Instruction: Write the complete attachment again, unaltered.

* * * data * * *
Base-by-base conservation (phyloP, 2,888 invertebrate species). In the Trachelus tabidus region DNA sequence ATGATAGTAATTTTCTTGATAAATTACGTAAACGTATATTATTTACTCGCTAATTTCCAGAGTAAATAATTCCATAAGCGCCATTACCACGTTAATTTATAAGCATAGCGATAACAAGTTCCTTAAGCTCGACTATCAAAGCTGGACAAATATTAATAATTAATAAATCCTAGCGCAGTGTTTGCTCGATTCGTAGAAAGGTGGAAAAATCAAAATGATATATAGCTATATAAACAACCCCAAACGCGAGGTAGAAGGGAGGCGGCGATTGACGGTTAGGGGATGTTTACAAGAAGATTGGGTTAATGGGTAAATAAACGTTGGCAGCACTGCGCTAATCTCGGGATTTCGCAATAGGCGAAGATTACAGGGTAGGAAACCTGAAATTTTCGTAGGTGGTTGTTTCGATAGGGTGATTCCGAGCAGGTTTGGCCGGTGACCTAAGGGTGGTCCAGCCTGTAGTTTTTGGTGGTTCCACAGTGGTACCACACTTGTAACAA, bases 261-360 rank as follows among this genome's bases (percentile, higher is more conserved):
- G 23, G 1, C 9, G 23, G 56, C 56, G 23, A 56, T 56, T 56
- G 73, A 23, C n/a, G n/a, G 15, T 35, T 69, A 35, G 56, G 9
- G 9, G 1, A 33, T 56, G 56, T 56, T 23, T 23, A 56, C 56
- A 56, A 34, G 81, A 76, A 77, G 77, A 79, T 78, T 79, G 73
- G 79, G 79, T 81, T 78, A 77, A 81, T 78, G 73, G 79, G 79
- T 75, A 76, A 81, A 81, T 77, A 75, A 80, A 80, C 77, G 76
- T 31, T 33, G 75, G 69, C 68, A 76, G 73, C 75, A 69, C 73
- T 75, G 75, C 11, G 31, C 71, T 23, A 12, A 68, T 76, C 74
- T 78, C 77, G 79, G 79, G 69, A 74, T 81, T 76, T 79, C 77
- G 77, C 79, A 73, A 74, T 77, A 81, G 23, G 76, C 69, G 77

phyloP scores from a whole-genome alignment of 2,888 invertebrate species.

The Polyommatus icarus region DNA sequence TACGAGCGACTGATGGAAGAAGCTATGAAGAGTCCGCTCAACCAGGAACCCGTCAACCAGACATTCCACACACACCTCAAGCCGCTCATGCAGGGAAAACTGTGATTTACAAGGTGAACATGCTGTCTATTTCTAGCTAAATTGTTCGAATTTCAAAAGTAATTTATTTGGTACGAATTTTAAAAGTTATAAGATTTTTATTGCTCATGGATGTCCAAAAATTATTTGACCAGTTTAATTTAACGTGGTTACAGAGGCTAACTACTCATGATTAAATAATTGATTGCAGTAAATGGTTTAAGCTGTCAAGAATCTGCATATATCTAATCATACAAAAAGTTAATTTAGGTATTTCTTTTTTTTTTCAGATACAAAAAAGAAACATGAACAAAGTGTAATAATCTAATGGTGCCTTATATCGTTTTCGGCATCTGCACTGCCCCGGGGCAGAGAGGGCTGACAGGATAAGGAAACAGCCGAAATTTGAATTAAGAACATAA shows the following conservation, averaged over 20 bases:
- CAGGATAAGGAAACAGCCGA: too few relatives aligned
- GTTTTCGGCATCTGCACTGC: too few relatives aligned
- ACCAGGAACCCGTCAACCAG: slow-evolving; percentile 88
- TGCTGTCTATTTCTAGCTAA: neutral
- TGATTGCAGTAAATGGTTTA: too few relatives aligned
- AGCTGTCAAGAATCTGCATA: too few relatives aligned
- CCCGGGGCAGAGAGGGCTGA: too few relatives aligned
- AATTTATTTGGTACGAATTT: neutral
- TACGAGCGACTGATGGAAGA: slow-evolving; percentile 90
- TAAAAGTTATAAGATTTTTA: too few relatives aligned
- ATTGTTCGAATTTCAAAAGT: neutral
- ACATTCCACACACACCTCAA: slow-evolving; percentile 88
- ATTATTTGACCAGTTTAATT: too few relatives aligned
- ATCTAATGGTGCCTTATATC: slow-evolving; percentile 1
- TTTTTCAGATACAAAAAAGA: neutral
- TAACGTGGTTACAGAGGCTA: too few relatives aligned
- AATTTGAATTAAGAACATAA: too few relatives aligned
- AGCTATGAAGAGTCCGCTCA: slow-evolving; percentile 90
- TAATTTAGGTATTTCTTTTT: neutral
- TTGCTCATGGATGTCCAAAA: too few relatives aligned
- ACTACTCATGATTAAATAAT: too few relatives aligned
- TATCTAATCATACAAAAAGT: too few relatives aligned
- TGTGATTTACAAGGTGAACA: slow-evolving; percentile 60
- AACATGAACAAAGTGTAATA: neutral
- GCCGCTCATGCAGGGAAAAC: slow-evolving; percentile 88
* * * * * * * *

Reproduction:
Base-by-base conservation (phyloP, 2,888 invertebrate species). In the Trachelus tabidus region DNA sequence ATGATAGTAATTTTCTTGATAAATTACGTAAACGTATATTATTTACTCGCTAATTTCCAGAGTAAATAATTCCATAAGCGCCATTACCACGTTAATTTATAAGCATAGCGATAACAAGTTCCTTAAGCTCGACTATCAAAGCTGGACAAATATTAATAATTAATAAATCCTAGCGCAGTGTTTGCTCGATTCGTAGAAAGGTGGAAAAATCAAAATGATATATAGCTATATAAACAACCCCAAACGCGAGGTAGAAGGGAGGCGGCGATTGACGGTTAGGGGATGTTTACAAGAAGATTGGGTTAATGGGTAAATAAACGTTGGCAGCACTGCGCTAATCTCGGGATTTCGCAATAGGCGAAGATTACAGGGTAGGAAACCTGAAATTTTCGTAGGTGGTTGTTTCGATAGGGTGATTCCGAGCAGGTTTGGCCGGTGACCTAAGGGTGGTCCAGCCTGTAGTTTTTGGTGGTTCCACAGTGGTACCACACTTGTAACAA, bases 261-360 rank as follows among this genome's bases (percentile, higher is more conserved):
- G 23, G 1, C 9, G 23, G 56, C 56, G 23, A 56, T 56, T 56
- G 73, A 23, C n/a, G n/a, G 15, T 35, T 69, A 35, G 56, G 9
- G 9, G 1, A 33, T 56, G 56, T 56, T 23, T 23, A 56, C 56
- A 56, A 34, G 81, A 76, A 77, G 77, A 79, T 78, T 79, G 73
- G 79, G 79, T 81, T 78, A 77, A 81, T 78, G 73, G 79, G 79
- T 75, A 76, A 81, A 81, T 77, A 75, A 80, A 80, C 77, G 76
- T 31, T 33, G 75, G 69, C 68, A 76, G 73, C 75, A 69, C 73
- T 75, G 75, C 11, G 31, C 71, T 23, A 12, A 68, T 76, C 74
- T 78, C 77, G 79, G 79, G 69, A 74, T 81, T 76, T 79, C 77
- G 77, C 79, A 73, A 74, T 77, A 81, G 23, G 76, C 69, G 77

phyloP scores from a whole-genome alignment of 2,888 invertebrate species.

The Polyommatus icarus region DNA sequence TACGAGCGACTGATGGAAGAAGCTATGAAGAGTCCGCTCAACCAGGAACCCGTCAACCAGACATTCCACACACACCTCAAGCCGCTCATGCAGGGAAAACTGTGATTTACAAGGTGAACATGCTGTCTATTTCTAGCTAAATTGTTCGAATTTCAAAAGTAATTTATTTGGTACGAATTTTAAAAGTTATAAGATTTTTATTGCTCATGGATGTCCAAAAATTATTTGACCAGTTTAATTTAACGTGGTTACAGAGGCTAACTACTCATGATTAAATAATTGATTGCAGTAAATGGTTTAAGCTGTCAAGAATCTGCATATATCTAATCATACAAAAAGTTAATTTAGGTATTTCTTTTTTTTTTCAGATACAAAAAAGAAACATGAACAAAGTGTAATAATCTAATGGTGCCTTATATCGTTTTCGGCATCTGCACTGCCCCGGGGCAGAGAGGGCTGACAGGATAAGGAAACAGCCGAAATTTGAATTAAGAACATAA shows the following conservation, averaged over 20 bases:
- CAGGATAAGGAAACAGCCGA: too few relatives aligned
- GTTTTCGGCATCTGCACTGC: too few relatives aligned
- ACCAGGAACCCGTCAACCAG: slow-evolving; percentile 88
- TGCTGTCTATTTCTAGCTAA: neutral
- TGATTGCAGTAAATGGTTTA: too few relatives aligned
- AGCTGTCAAGAATCTGCATA: too few relatives aligned
- CCCGGGGCAGAGAGGGCTGA: too few relatives aligned
- AATTTATTTGGTACGAATTT: neutral
- TACGAGCGACTGATGGAAGA: slow-evolving; percentile 90
- TAAAAGTTATAAGATTTTTA: too few relatives aligned
- ATTGTTCGAATTTCAAAAGT: neutral
- ACATTCCACACACACCTCAA: slow-evolving; percentile 88
- ATTATTTGACCAGTTTAATT: too few relatives aligned
- ATCTAATGGTGCCTTATATC: slow-evolving; percentile 1
- TTTTTCAGATACAAAAAAGA: neutral
- TAACGTGGTTACAGAGGCTA: too few relatives aligned
- AATTTGAATTAAGAACATAA: too few relatives aligned
- AGCTATGAAGAGTCCGCTCA: slow-evolving; percentile 90
- TAATTTAGGTATTTCTTTTT: neutral
- TTGCTCATGGATGTCCAAAA: too few relatives aligned
- ACTACTCATGATTAAATAAT: too few relatives aligned
- TATCTAATCATACAAAAAGT: too few relatives aligned
- TGTGATTTACAAGGTGAACA: slow-evolving; percentile 60
- AACATGAACAAAGTGTAATA: neutral
- GCCGCTCATGCAGGGAAAAC: slow-evolving; percentile 88